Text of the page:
Wesham: Call to Arms
We went to another public meeting at Wesham this week to hear the latest about WAG's plans to
contest the proposal by Metacre to build 100 homes on land near Mowbreck Lane - an application that was refused by Fylde Council on 12th September 2012.
Someone at the meeting suggested that the 100 number had particular relevance because developments of less than 115 houses are not able to be called-in by the Secretary of State (Rt Hon. St Eric Pickles MP). So in this case it will be the
Planning Inspector who decides.
We've covered Metacre's various applications on this land ad-nauseaum and detailed most of them in Wesham Home Truths and provided contrasting plans in
It makes you wonder how long the residents of Wesham are going to have to take these continued applications when it is abundantly clear the local community does not want this land developed. Fylde's Development Management Committee had the right idea
when they decided not to consider the latest application submitted by Metacre. The only difference between that application and the one the Committee had refused three weeks before, was a promise not to submit a further application for three years.
And the officers 'fell' for that, claiming it to be a new application until they had to back down.
It's obvious to anyone who looks into this matter, there are powerful and influential forces at work behind the scenes in planning trying to bring about an approval on this site. It's yet another instance of power being focused in too few hands
with portfolio holders and politics apparently playing too great a role in planning applications as opposed to the formulation of planning policy.
The Development Management Committee *is* a Committee. It is not the single-party politically driven Cabinet. It is a group of Councillors with diverse views, elected by, and representing their constituents. They are more in tune with the Fylde
electorate than with a controlling political party, and they keep saying "NO" to development on this land. And we say power to their elbow.
So what went on at the latest public meeting at Wesham?
Well (the now battle scared but seasoned campaigner) Andrea Galbraith said that once again they have achieved Rule 6 status for the Public Inquiry which is scheduled to take three, possibly four, days and begins on 19th February.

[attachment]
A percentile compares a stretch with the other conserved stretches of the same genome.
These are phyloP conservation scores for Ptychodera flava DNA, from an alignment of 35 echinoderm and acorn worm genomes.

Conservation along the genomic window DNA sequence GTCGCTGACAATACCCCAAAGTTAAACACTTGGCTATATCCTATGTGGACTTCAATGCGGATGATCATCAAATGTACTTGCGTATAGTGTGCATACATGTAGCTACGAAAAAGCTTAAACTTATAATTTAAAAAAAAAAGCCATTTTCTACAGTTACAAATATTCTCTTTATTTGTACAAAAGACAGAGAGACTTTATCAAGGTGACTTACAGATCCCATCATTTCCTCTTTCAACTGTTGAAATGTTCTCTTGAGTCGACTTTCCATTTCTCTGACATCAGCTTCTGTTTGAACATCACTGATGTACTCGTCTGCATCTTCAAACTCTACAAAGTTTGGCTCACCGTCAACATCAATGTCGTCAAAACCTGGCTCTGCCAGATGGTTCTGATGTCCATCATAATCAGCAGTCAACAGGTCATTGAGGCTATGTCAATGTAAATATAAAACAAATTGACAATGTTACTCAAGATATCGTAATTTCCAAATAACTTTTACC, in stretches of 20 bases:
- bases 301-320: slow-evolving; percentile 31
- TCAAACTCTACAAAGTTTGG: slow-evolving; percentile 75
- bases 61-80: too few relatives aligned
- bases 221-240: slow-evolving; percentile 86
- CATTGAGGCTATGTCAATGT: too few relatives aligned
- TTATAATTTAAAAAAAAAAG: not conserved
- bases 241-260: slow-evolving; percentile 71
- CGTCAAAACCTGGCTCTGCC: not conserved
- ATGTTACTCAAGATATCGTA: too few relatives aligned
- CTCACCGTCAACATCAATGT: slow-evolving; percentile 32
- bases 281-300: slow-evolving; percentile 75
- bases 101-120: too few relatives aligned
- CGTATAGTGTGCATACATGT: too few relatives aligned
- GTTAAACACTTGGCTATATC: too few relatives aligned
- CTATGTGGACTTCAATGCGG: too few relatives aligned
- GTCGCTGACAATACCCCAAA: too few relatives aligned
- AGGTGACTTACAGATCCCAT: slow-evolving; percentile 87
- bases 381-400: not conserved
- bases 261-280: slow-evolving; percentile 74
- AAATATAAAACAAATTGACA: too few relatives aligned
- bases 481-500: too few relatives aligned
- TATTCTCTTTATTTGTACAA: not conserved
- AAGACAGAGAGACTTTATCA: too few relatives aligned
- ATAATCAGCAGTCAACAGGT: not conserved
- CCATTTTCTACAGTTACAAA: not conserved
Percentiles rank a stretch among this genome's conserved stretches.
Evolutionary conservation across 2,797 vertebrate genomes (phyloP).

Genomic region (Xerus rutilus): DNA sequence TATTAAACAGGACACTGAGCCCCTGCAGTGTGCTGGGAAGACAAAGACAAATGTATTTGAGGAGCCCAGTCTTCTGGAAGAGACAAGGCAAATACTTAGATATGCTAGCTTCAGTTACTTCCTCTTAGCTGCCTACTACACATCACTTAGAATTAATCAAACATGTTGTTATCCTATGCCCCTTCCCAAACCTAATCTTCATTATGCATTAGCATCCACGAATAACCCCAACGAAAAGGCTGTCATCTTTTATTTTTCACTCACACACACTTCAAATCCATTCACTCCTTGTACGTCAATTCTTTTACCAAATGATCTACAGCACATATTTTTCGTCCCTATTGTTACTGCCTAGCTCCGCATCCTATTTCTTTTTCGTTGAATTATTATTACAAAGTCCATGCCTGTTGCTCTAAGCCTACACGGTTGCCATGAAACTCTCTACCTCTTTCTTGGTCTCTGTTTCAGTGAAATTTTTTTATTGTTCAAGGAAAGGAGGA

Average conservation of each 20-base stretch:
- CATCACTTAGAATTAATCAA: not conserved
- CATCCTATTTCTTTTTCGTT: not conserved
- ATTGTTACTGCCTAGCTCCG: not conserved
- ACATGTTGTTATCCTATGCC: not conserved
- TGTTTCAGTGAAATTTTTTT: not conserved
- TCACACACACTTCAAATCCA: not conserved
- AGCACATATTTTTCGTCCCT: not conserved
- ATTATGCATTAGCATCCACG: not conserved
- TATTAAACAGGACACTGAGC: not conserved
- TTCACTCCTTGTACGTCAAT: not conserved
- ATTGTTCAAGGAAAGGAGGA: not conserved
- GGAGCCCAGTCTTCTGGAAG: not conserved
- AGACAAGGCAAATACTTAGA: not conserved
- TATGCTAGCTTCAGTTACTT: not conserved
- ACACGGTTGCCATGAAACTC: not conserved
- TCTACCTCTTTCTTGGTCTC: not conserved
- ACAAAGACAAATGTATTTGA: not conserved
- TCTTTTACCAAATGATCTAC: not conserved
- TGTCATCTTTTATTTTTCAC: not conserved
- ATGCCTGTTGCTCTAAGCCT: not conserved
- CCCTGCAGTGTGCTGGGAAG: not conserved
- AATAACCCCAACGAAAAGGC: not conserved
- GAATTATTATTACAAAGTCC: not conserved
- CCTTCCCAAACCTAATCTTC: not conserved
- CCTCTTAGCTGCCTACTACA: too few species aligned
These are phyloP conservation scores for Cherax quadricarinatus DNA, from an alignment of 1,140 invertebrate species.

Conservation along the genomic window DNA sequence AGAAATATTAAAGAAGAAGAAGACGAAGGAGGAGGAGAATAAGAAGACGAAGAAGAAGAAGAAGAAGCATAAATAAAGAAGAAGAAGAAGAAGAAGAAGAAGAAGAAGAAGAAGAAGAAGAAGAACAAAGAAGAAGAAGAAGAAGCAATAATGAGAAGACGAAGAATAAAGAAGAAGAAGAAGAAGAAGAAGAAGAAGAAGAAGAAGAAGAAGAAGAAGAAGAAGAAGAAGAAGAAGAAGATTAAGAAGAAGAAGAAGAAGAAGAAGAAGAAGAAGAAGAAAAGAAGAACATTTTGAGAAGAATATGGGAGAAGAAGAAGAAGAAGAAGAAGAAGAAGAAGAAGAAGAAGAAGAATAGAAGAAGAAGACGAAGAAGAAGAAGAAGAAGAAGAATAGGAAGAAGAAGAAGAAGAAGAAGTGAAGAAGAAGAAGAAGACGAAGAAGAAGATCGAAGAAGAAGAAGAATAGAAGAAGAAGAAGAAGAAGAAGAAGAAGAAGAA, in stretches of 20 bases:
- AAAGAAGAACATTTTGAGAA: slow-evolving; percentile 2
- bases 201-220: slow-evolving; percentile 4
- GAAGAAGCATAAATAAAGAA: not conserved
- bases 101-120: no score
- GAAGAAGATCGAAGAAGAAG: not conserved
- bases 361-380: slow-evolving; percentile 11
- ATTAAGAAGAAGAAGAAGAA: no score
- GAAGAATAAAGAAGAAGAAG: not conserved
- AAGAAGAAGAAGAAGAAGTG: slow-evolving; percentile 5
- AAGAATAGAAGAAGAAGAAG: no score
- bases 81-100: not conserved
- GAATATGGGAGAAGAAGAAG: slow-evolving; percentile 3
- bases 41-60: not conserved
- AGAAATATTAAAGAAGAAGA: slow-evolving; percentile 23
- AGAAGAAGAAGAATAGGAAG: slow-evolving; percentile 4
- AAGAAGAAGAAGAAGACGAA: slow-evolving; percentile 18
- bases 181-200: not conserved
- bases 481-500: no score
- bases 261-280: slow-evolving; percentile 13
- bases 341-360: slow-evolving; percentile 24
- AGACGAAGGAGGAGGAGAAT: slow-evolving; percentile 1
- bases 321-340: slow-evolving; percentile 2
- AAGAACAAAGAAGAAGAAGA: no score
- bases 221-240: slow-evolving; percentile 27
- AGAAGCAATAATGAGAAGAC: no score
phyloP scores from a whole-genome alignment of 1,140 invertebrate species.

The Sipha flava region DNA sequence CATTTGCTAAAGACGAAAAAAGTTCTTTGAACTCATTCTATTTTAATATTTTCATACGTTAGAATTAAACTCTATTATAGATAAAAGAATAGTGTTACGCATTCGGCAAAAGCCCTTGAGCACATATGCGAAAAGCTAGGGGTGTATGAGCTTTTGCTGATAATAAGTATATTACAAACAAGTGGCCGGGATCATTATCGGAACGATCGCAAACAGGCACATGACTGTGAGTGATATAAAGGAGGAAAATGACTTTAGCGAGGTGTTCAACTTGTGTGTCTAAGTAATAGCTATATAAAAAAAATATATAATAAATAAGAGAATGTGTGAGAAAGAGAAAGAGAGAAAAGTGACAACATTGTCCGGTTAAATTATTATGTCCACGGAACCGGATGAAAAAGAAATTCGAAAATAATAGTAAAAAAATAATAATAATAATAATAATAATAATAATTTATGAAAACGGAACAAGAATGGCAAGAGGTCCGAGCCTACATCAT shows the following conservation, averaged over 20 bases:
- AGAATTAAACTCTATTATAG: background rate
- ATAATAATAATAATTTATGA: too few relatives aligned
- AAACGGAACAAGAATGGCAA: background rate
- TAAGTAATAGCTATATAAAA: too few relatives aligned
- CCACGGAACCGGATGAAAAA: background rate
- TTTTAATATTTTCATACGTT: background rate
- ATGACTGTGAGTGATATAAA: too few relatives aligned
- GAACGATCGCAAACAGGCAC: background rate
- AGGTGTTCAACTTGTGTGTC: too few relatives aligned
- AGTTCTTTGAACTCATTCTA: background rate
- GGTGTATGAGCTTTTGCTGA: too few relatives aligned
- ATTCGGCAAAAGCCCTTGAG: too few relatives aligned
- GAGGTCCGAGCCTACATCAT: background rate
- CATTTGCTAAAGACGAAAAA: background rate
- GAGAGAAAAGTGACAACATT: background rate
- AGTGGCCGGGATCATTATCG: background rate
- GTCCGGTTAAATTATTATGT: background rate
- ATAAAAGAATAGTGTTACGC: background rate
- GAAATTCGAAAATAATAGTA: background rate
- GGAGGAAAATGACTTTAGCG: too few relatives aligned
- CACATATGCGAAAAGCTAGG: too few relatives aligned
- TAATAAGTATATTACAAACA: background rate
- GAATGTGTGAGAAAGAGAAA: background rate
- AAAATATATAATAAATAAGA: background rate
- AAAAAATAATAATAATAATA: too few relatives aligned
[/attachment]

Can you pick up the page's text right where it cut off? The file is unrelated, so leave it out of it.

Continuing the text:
The good news is that this time it is being held in the Community Centre on Church Road in Wesham - so it should be more convenient for Wesham folk to attend.
Andrea said she and her team had prepared and submitted Proofs of Evidence, and were now
preparing cross-examination for the other side's expert witnesses.
We know from practical experience how hard this is to do. The inquiry performs very formally, like a court and for the most part a barrister calls experts to give their evidence and
be cross examined on it. Having said it's like a court, it is a much more informal setting, and because they represent themselves, Rule 6 parties are given slightly more latitude than the barristers, but not that much, and you have to have i's dotted
and t's crossed. It involves long days and late nights of midnight oil. It is an exhausting process for 'amateurs' - and those who undertake it on behalf of their community - win or lose - deserve a medal for their efforts.
When members of the public speak, they are usually given a great deal of latitude. Bar for inappropriate language and defamation, the Inspector usually lets the public say more or less what they feel about the plan.
This was chiefly the message from Andrea and her team - she urged anyone who cared about the future of Wesham to attend the meeting to show the inspector how important it is to local people. She also asked those that felt able have their say in the
You can do that by attending at 9:30 on the first day (19 Feb) and registering to speak.
Often the Inspector will try and get people in on the first day, but if you have commitments then, they are obliged to try and find a mutually convenient day and time for you to speak.
She noted that developers can also bring people to speak in favour of the scheme, and it's not unknown for developers to put pressure on suppliers and service providers with whom they spend money to induce them to turn up and support the scheme, so it
is important that those opposing it have their voices heard as well.
Cllr Linda Nulty - who we know has been working very hard on this matter also spoke about the background of the application through the Development Control Committee.
Andrea (rightly) said WAG was recognised as one of the most successful groups fighting planning applications and whilst she said she'd like to take the credit for that on behalf of her and her team, it was not the case. She believed the real
reason WAG had done so well was that they had received solid support from significant numbers of the community who spoke up against the plans at a previous Inquiry.
She urged those at the meeting to attend the Inquiry and to spread the word that as many people as possible should turn up at the Inquiry at the Community Centre.
There will be a public gallery where people can sit and listen, and you can come and go through the day as you wish. She said even if you can only come and sit there for a couple of hours, it all helps to show the inspector the strength of feeling in
She mentioned that those planning to speak should have three paper copies of bullet points of what they plan to say to hand to the Inspector and other parties at the meeting, and each speaker should aim for between 3 and five minutes.
She also said that the WAG Rule 6 Group would be having a meeting at the Community Centre on Thursday 14th and if anyone needed help or advice about what to say, they'd be happy to see and help them.
We hope to be able to attend and report at least the first day of the Inquiry for our readers, and look forward to seeing our friends in Wesham once again.
Dated: 7 February 2013